Are there universal expressions of emotion? – Sophie Zadeh
Articles,  Blog

Are there universal expressions of emotion? – Sophie Zadeh

The 40 or so muscles in the human face
can be activated in different combinations to create thousands of expressions. But do these expressions look the same and communicate the same
meaning around the world, regardless of culture? Is one person’s smile another’s grimace? Charles Darwin theorized that emotional
expression was a common human feature. But he was in the minority. Until the mid-20th century, many researchers believed
that the specific ways we show emotion were learned behaviors
that varied across cultures. Personality theorist Silvan Tomkins
was one of the few to insist otherwise. Tomkins claimed that certain affects— emotional states and their associated
facial expressions— were universal. In the 1960s, psychologist Paul Ekman
set about testing this theory by examining hundreds
of hours of film footage of remote tribes isolated
from the modern world. Ekman found the native peoples’
expressions to be not only familiar, but occurring in precisely
the situations he would expect. Conversely, he ran tests with tribes who
had no prior exposure to Western culture. They were able to correctly match photos
of different facial expressions with stories designed
to trigger particular feelings. Over the next few decades, further research has
corroborated Darwin’s idea that some of our most important emotional
expressions are in fact universal. The degrees of expression appropriate
to a given situation can, however, vary greatly across cultures. For instance, researchers
have studied facial expression in people who are born blind, hypothesizing that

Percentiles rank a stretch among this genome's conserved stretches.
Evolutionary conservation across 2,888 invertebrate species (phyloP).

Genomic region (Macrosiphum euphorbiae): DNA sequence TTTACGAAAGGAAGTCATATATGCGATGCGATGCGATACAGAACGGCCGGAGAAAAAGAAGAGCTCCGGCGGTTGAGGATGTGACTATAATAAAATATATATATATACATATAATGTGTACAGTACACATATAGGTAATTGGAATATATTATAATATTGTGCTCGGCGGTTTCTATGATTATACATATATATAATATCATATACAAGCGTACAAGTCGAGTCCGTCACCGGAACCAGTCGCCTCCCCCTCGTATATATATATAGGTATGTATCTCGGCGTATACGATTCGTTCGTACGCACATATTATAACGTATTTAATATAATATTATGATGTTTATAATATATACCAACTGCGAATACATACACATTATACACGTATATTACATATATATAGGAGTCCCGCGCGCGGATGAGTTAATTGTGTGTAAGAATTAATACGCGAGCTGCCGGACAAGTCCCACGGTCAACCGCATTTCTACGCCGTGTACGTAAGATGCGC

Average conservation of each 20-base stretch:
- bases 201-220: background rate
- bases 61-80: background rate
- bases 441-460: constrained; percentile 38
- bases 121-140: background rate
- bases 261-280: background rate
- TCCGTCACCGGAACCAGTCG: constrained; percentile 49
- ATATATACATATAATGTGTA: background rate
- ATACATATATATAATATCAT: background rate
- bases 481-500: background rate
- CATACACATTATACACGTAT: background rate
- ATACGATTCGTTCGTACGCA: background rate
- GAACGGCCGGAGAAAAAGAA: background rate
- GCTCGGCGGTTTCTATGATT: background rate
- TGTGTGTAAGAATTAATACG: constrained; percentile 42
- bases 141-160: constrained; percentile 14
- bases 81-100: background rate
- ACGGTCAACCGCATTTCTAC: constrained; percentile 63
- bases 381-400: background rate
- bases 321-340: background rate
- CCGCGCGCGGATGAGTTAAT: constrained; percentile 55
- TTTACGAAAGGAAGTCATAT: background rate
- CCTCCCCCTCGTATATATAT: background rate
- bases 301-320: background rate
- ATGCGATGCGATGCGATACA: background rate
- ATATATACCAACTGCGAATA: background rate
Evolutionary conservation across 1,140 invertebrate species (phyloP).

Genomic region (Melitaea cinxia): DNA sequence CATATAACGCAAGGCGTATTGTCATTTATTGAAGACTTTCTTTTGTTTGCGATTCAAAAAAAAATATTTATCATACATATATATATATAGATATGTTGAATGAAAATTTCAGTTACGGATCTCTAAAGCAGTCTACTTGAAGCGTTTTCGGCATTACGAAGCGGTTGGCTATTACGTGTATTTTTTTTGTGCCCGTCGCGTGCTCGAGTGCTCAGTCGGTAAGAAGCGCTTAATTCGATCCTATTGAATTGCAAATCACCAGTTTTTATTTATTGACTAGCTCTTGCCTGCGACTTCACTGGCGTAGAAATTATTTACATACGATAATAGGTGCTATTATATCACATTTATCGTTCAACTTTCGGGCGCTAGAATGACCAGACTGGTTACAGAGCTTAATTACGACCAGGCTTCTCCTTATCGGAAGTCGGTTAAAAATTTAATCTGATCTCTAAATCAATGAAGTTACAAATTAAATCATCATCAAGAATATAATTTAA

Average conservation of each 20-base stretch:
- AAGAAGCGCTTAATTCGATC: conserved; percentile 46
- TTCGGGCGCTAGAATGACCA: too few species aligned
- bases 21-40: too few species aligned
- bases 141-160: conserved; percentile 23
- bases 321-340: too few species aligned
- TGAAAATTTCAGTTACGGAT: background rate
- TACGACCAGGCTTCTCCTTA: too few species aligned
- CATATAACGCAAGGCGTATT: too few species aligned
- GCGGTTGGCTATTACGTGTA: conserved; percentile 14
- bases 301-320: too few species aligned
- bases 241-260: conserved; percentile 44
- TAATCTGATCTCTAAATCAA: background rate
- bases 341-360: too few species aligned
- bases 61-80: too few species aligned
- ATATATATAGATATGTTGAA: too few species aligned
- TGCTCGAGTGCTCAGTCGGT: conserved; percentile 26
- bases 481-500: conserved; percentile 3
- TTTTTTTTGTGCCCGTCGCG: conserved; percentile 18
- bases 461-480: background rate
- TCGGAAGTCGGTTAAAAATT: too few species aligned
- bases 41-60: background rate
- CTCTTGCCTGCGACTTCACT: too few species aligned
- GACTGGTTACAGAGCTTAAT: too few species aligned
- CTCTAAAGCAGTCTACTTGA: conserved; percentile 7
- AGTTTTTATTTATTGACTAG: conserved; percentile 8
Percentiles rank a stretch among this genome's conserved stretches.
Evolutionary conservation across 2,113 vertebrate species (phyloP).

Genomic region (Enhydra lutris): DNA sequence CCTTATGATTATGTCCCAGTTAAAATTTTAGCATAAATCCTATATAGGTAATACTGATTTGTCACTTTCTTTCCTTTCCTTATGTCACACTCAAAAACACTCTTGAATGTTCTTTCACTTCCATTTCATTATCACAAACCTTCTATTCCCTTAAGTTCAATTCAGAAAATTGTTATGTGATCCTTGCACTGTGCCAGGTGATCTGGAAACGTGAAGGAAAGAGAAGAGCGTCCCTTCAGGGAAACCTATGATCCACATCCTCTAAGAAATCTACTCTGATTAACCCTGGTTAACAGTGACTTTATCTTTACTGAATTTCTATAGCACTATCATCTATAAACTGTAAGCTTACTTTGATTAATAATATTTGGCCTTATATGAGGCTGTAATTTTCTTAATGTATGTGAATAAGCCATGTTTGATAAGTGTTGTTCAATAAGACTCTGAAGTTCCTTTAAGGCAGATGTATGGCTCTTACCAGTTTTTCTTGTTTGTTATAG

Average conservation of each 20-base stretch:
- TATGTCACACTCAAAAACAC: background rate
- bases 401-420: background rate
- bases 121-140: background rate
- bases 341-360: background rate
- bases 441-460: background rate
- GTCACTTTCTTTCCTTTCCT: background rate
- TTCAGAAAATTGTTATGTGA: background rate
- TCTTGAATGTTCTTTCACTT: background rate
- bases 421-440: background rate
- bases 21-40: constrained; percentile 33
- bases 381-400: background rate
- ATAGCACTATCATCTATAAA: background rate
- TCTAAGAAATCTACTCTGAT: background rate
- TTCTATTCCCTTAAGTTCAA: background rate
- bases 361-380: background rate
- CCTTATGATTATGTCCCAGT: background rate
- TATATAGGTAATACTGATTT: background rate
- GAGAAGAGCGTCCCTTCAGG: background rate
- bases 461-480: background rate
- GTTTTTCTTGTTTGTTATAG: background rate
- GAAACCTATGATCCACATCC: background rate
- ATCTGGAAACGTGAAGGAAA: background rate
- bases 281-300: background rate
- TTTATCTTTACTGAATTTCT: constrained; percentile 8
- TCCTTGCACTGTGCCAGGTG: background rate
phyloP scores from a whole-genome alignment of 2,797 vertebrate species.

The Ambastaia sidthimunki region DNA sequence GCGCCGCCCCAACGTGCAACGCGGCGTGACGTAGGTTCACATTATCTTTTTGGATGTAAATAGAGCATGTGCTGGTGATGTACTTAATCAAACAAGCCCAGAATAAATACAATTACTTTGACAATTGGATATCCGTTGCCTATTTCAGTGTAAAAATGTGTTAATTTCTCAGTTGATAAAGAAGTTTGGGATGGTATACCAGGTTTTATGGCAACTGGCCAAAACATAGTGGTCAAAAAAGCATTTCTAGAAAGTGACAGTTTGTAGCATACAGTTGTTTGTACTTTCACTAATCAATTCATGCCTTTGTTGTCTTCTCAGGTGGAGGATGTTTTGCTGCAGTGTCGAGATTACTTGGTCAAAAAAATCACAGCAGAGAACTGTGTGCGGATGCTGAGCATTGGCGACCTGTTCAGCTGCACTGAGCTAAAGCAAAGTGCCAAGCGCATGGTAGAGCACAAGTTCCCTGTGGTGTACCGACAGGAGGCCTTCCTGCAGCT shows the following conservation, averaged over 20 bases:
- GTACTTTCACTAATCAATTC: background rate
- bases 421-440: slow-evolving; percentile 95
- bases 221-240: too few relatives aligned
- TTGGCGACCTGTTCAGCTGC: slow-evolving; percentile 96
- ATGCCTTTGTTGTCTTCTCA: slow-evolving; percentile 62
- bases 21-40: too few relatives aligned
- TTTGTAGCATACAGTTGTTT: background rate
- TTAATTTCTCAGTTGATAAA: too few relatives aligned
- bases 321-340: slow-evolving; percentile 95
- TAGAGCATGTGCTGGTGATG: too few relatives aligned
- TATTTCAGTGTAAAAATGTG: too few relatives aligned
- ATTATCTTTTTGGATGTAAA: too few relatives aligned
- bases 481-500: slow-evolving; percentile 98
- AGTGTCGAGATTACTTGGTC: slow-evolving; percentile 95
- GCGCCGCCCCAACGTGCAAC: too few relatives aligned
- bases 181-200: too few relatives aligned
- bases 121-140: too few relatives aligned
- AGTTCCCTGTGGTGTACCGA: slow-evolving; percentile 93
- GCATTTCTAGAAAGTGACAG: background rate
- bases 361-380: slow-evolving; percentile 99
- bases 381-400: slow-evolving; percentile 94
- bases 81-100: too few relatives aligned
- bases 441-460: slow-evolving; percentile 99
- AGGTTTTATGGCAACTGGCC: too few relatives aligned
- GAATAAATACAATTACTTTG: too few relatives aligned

if expressions are universal, they would be displayed
in the same way as sighted people. In one study, both blind
and sighted athletes displayed the same expressions of emotion
when winning or losing their matches. Further evidence can be found
in our evolutionary relatives. Comparisons of facial expression
between humans and non-human mammals have found similarities in the structure
and movement of facial muscles. Chimpanzee laughter
looks different from ours, but uses some of the same
muscle movements. Back in the 60s, Ekman identified
six core expressions. Anger is accompanied by lowered
eyebrows drawn together, tense and narrowed eyes, and tight lips; disgust, by the lips pulled up
and the nose crinkling. In fear, the upper white of the eyes
are revealed as the eyebrows raise and the mouth stretches open, while surprise looks similar, but with rounded eyebrows
and relaxed lips. Sadness is indicated by the inner corners
of the eyebrows being drawn inwards and upwards, drooping eyes, and a downturned mouth. And of course there’s happiness: lips drawn up and back, and raised cheeks causing wrinkling
around the eyes. More recently, researchers
have proposed additional entries such as contempt, shame, and disapproval, but opinions vary
on how distinct boundaries between these categories can be drawn. So if Ekman and other researchers
are correct, what makes certain expressions universal? And why are they expressed
in these particular ways? Scientists have a lot of theories rooted
in our evolutionary history. One is that certain expressions
are important for survival. Fear and surprise could signal
to others an immediate danger. Studies of humans and some other primates have found that we pay more attention
to faces that signal threats over neutral faces, particularly when we’re already
on high alert. Expressions also could
help improve group fitness by communicating our internal states
to those around us. Sadness, for example, signals to the group
that something’s wrong. There’s some evidence that expressions might be even more directly linked
to our physiology. The fear expression, for instance, could directly improve survival
in potentially dangerous situations by letting our eyes absorb more light and our lungs take in more air,
preparing us to fight or flee. There’s still much research to be done
in understanding emotional expression, particularly as we learn more about
the inner workings of the brain. But if you ever find yourself
among strangers in a strange land, a friendly smile could go a long way.


  • TED-Ed